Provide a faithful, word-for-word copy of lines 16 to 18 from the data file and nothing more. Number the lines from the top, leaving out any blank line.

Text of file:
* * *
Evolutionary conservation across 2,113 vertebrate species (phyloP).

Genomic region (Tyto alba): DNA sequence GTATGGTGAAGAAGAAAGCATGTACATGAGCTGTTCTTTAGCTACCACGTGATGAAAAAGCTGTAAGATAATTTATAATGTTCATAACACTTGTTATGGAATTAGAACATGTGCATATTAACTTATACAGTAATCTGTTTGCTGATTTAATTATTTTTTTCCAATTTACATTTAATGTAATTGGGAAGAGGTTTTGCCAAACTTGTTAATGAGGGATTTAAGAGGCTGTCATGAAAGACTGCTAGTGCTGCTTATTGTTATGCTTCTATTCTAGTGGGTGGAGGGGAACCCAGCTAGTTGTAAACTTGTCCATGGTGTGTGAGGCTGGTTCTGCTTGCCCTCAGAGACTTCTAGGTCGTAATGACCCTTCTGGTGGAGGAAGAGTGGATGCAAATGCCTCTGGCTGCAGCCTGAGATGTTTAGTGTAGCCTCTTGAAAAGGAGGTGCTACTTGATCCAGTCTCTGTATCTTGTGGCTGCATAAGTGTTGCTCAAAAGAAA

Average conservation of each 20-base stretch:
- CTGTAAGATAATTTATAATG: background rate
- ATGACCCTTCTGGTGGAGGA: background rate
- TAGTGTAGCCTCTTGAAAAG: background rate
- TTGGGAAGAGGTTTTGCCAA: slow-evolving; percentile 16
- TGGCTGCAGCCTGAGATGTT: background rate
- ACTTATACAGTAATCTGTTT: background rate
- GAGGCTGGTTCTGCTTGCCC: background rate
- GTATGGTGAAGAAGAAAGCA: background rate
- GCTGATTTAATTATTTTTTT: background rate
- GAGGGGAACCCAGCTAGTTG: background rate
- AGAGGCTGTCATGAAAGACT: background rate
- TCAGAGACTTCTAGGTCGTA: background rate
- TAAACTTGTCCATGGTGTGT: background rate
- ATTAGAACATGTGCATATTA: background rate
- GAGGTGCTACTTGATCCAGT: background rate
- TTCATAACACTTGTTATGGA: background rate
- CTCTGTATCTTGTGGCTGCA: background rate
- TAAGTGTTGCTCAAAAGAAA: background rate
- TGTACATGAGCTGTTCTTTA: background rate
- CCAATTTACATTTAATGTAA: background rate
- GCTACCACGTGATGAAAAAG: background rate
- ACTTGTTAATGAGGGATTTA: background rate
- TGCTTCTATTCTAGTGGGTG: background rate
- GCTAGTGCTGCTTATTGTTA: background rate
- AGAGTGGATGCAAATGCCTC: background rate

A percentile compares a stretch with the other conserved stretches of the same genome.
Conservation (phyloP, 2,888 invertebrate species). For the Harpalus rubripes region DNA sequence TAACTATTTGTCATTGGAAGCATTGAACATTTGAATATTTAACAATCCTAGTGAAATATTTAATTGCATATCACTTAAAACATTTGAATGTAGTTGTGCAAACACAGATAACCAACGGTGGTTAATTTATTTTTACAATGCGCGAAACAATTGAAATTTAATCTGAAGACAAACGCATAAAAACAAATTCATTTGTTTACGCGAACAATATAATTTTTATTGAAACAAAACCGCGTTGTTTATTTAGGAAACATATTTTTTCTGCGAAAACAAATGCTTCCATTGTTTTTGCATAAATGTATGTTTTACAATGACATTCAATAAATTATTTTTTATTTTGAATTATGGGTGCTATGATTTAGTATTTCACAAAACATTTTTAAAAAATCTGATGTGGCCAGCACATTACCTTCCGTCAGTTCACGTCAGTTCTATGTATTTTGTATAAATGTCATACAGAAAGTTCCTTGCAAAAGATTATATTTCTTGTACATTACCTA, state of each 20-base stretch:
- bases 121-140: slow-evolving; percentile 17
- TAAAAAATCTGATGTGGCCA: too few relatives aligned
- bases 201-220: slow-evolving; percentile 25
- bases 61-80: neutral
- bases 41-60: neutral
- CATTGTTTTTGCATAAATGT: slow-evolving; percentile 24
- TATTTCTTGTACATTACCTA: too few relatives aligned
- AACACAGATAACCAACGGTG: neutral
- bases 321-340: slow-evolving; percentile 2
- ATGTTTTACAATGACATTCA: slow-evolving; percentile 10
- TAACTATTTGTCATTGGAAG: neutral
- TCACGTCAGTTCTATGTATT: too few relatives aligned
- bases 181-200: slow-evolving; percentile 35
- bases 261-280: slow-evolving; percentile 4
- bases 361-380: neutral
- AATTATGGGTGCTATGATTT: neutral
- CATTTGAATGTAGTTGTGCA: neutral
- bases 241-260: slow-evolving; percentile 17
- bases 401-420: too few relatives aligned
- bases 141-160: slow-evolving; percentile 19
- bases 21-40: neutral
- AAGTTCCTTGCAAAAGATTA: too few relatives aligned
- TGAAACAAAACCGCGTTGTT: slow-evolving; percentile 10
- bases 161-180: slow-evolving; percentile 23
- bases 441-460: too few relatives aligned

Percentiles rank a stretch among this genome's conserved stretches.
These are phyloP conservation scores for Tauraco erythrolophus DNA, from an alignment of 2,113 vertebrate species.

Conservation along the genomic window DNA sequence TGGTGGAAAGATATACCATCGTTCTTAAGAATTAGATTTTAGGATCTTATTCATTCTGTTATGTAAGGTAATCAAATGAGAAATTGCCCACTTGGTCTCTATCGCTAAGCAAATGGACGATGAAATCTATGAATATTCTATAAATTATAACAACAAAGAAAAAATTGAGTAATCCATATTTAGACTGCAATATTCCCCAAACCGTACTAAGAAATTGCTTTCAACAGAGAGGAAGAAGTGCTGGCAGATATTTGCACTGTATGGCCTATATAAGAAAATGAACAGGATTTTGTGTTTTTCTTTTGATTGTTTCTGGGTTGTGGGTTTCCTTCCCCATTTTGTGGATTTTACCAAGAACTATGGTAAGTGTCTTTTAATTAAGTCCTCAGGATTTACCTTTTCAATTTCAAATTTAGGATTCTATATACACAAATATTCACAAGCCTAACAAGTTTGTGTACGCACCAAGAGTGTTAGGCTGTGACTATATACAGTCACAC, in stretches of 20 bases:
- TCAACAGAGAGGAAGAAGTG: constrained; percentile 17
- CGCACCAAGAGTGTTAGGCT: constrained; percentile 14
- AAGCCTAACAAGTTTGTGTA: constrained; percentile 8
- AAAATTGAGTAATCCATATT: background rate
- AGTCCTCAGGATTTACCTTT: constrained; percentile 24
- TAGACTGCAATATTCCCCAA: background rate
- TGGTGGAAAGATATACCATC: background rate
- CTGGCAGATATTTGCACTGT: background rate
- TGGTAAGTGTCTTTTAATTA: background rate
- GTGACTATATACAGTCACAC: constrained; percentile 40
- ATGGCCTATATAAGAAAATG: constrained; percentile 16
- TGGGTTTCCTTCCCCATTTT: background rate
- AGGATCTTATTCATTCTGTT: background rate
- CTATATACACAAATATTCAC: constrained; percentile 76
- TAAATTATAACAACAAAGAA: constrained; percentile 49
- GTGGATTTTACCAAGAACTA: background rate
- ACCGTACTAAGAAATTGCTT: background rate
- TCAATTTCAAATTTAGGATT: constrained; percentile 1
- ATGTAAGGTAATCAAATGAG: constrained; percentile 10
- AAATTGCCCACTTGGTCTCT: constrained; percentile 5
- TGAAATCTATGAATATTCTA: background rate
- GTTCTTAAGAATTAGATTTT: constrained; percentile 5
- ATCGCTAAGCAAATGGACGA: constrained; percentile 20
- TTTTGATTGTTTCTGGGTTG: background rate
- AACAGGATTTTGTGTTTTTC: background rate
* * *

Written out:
- TAAACTTGTCCATGGTGTGT: background rate
- ATTAGAACATGTGCATATTA: background rate
- GAGGTGCTACTTGATCCAGT: background rate